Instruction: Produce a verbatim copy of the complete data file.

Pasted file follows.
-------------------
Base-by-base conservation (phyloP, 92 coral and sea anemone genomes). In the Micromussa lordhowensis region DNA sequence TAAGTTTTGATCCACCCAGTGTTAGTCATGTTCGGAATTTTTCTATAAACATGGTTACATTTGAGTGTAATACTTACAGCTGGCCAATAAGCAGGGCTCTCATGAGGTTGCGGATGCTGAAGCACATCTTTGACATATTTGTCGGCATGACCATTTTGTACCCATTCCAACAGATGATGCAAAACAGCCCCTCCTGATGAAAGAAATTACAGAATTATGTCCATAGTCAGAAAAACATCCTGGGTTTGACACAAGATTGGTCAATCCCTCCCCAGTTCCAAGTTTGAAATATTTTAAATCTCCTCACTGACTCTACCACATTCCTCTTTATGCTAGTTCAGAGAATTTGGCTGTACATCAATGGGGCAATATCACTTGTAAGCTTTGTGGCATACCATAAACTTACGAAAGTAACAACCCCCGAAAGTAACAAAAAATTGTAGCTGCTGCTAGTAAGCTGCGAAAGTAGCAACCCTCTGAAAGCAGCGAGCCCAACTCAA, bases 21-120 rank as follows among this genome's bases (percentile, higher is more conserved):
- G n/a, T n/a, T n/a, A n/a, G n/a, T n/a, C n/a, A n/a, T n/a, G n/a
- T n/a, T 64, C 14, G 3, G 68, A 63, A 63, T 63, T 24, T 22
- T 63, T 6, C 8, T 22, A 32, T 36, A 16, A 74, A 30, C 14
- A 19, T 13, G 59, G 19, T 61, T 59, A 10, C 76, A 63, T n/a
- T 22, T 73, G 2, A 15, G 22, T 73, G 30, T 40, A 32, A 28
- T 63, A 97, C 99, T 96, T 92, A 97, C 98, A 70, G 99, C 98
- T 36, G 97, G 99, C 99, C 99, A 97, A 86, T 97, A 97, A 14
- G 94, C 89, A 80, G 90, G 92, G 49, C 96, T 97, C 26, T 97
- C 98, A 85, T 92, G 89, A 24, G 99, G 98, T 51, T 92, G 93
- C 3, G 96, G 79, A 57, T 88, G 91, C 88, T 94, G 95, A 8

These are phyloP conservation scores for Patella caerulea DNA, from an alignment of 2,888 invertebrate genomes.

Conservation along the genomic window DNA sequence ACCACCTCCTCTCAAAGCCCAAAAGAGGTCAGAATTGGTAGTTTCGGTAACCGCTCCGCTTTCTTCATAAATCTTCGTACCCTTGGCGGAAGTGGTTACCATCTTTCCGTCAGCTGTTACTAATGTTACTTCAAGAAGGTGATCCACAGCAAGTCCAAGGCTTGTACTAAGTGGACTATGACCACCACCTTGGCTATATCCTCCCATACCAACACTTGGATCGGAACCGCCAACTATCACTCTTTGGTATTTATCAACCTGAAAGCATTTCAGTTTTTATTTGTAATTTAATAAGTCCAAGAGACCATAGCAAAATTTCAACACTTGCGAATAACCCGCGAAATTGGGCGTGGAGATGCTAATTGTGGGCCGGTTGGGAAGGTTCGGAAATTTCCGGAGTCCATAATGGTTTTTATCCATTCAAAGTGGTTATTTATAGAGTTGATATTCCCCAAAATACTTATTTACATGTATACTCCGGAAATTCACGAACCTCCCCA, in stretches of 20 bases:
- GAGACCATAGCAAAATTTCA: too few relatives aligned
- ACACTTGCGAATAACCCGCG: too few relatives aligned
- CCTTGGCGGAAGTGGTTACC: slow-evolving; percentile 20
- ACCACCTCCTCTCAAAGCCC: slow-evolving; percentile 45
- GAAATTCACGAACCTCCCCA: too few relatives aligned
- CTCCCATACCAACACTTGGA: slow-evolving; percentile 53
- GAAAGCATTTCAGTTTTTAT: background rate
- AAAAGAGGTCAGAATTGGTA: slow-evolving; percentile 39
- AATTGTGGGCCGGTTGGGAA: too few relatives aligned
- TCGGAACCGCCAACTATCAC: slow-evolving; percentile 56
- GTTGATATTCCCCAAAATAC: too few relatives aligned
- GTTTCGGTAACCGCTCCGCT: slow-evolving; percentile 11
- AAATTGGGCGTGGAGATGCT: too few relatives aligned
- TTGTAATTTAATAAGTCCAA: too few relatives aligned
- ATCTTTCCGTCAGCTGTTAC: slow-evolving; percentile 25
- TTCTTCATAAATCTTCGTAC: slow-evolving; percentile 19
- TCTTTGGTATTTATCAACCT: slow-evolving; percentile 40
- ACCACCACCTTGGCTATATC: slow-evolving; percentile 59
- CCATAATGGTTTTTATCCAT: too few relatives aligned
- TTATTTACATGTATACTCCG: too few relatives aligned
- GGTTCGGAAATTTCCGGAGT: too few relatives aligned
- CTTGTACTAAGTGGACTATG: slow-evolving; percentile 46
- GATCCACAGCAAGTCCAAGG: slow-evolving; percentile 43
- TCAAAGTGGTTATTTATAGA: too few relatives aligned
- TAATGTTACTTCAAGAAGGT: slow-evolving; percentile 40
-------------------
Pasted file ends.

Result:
Base-by-base conservation (phyloP, 92 coral and sea anemone genomes). In the Micromussa lordhowensis region DNA sequence TAAGTTTTGATCCACCCAGTGTTAGTCATGTTCGGAATTTTTCTATAAACATGGTTACATTTGAGTGTAATACTTACAGCTGGCCAATAAGCAGGGCTCTCATGAGGTTGCGGATGCTGAAGCACATCTTTGACATATTTGTCGGCATGACCATTTTGTACCCATTCCAACAGATGATGCAAAACAGCCCCTCCTGATGAAAGAAATTACAGAATTATGTCCATAGTCAGAAAAACATCCTGGGTTTGACACAAGATTGGTCAATCCCTCCCCAGTTCCAAGTTTGAAATATTTTAAATCTCCTCACTGACTCTACCACATTCCTCTTTATGCTAGTTCAGAGAATTTGGCTGTACATCAATGGGGCAATATCACTTGTAAGCTTTGTGGCATACCATAAACTTACGAAAGTAACAACCCCCGAAAGTAACAAAAAATTGTAGCTGCTGCTAGTAAGCTGCGAAAGTAGCAACCCTCTGAAAGCAGCGAGCCCAACTCAA, bases 21-120 rank as follows among this genome's bases (percentile, higher is more conserved):
- G n/a, T n/a, T n/a, A n/a, G n/a, T n/a, C n/a, A n/a, T n/a, G n/a
- T n/a, T 64, C 14, G 3, G 68, A 63, A 63, T 63, T 24, T 22
- T 63, T 6, C 8, T 22, A 32, T 36, A 16, A 74, A 30, C 14
- A 19, T 13, G 59, G 19, T 61, T 59, A 10, C 76, A 63, T n/a
- T 22, T 73, G 2, A 15, G 22, T 73, G 30, T 40, A 32, A 28
- T 63, A 97, C 99, T 96, T 92, A 97, C 98, A 70, G 99, C 98
- T 36, G 97, G 99, C 99, C 99, A 97, A 86, T 97, A 97, A 14
- G 94, C 89, A 80, G 90, G 92, G 49, C 96, T 97, C 26, T 97
- C 98, A 85, T 92, G 89, A 24, G 99, G 98, T 51, T 92, G 93
- C 3, G 96, G 79, A 57, T 88, G 91, C 88, T 94, G 95, A 8

These are phyloP conservation scores for Patella caerulea DNA, from an alignment of 2,888 invertebrate genomes.

Conservation along the genomic window DNA sequence ACCACCTCCTCTCAAAGCCCAAAAGAGGTCAGAATTGGTAGTTTCGGTAACCGCTCCGCTTTCTTCATAAATCTTCGTACCCTTGGCGGAAGTGGTTACCATCTTTCCGTCAGCTGTTACTAATGTTACTTCAAGAAGGTGATCCACAGCAAGTCCAAGGCTTGTACTAAGTGGACTATGACCACCACCTTGGCTATATCCTCCCATACCAACACTTGGATCGGAACCGCCAACTATCACTCTTTGGTATTTATCAACCTGAAAGCATTTCAGTTTTTATTTGTAATTTAATAAGTCCAAGAGACCATAGCAAAATTTCAACACTTGCGAATAACCCGCGAAATTGGGCGTGGAGATGCTAATTGTGGGCCGGTTGGGAAGGTTCGGAAATTTCCGGAGTCCATAATGGTTTTTATCCATTCAAAGTGGTTATTTATAGAGTTGATATTCCCCAAAATACTTATTTACATGTATACTCCGGAAATTCACGAACCTCCCCA, in stretches of 20 bases:
- GAGACCATAGCAAAATTTCA: too few relatives aligned
- ACACTTGCGAATAACCCGCG: too few relatives aligned
- CCTTGGCGGAAGTGGTTACC: slow-evolving; percentile 20
- ACCACCTCCTCTCAAAGCCC: slow-evolving; percentile 45
- GAAATTCACGAACCTCCCCA: too few relatives aligned
- CTCCCATACCAACACTTGGA: slow-evolving; percentile 53
- GAAAGCATTTCAGTTTTTAT: background rate
- AAAAGAGGTCAGAATTGGTA: slow-evolving; percentile 39
- AATTGTGGGCCGGTTGGGAA: too few relatives aligned
- TCGGAACCGCCAACTATCAC: slow-evolving; percentile 56
- GTTGATATTCCCCAAAATAC: too few relatives aligned
- GTTTCGGTAACCGCTCCGCT: slow-evolving; percentile 11
- AAATTGGGCGTGGAGATGCT: too few relatives aligned
- TTGTAATTTAATAAGTCCAA: too few relatives aligned
- ATCTTTCCGTCAGCTGTTAC: slow-evolving; percentile 25
- TTCTTCATAAATCTTCGTAC: slow-evolving; percentile 19
- TCTTTGGTATTTATCAACCT: slow-evolving; percentile 40
- ACCACCACCTTGGCTATATC: slow-evolving; percentile 59
- CCATAATGGTTTTTATCCAT: too few relatives aligned
- TTATTTACATGTATACTCCG: too few relatives aligned
- GGTTCGGAAATTTCCGGAGT: too few relatives aligned
- CTTGTACTAAGTGGACTATG: slow-evolving; percentile 46
- GATCCACAGCAAGTCCAAGG: slow-evolving; percentile 43
- TCAAAGTGGTTATTTATAGA: too few relatives aligned
- TAATGTTACTTCAAGAAGGT: slow-evolving; percentile 40